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Interview With Segun Afolabi

Segun Afolabi Segun Afolabi was born in Kaduna, Nigeria. In 2005, he won the Caine Prize for African Writing for his short story “Monday Morning”. He is the author of the short story collection A Life Elsewhere and the novel Goodbye Lucille. In this chat, he gives insight into what stimulates him to write and how he forges on when he experiences a writer’s block. He currently lives in the UK.

Where and when do you write best?

Usually in the morning—at home or in a coffee shop. If there’s a deadline, then any time, anywhere.

What book(s) changed your life?

Every book I’ve read has altered my perception of humanity to some degree, from Omar Rivabella’s profound Requiem for a Woman’s Soul to The End of the Affair by Graham Greene.

Who are your literary heroes?

The list would include, in no particular order, Jamaica Kincaid, Gabriel Garcia Marquez, JM Coetzee, James Baldwin, Lorrie Moore, Graham Greene, Toni Morrison, Albert Camus . . . Actually, the list could go on for pages and pages.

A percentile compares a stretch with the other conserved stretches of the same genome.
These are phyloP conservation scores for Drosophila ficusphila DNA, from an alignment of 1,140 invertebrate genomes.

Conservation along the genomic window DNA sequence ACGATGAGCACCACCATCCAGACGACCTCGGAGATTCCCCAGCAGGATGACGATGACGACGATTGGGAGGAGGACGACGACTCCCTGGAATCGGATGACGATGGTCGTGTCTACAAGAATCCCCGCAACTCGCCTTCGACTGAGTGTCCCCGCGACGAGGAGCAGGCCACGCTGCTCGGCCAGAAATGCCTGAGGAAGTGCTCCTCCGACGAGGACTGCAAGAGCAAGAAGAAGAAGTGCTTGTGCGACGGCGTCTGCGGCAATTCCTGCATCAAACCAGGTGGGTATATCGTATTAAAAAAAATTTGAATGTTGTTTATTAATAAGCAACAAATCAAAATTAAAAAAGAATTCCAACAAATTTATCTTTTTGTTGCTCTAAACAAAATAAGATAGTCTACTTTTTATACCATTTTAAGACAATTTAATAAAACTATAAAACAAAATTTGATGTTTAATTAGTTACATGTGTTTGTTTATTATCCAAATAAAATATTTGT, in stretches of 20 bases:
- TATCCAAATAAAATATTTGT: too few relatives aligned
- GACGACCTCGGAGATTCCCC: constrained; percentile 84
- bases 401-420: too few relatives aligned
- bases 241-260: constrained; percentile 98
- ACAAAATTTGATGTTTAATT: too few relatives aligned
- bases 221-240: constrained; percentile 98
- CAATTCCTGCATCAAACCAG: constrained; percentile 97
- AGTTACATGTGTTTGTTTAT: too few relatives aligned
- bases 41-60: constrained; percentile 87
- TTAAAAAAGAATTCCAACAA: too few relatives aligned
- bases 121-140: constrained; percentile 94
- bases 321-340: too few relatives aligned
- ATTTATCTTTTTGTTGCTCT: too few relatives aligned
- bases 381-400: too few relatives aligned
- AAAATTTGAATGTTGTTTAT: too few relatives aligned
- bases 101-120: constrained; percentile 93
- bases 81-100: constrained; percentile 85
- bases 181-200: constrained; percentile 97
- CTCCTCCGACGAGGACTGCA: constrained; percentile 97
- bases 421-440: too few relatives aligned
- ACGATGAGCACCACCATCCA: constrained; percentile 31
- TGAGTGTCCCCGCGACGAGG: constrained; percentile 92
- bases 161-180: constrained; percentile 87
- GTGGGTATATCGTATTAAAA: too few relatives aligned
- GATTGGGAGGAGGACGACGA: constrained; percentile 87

When did you know you were going to be a writer?

I never knew. I still don’t know. I just happen to be someone who writes in my spare time so I’ve never really thought of myself as a “proper” writer.

How do you celebrate when you finish writing a book?

A special dinner, a short holiday etc—piecemeal, with each finished draft.

Do you reread your published work?

Only to prepare for public readings, although it will be interesting to read them again when I’m old.

What is the last thing you read that made you laugh?

A couple of moments of absurdity in Jose Saramago’s horrifying novel Blindness.

What stimulates the writer in you?

The world and the multitude of (real) stories every day, more absurd and sorrowful and humorous than anything a fiction writer could dream up.

How do you deal with writer’s block?

I just continue to write, even if I know it’s no good.

Who is your perfect reader?

Anyone who takes the time to pick up a book and read it and think about things in this increasingly hurried and superficial world.

If you could own any painting, what would it be?

Probably “Hotel Room” by Edward Hopper—it’s on permanent display at the Museo Thyssen-Bornemisza in Madrid.


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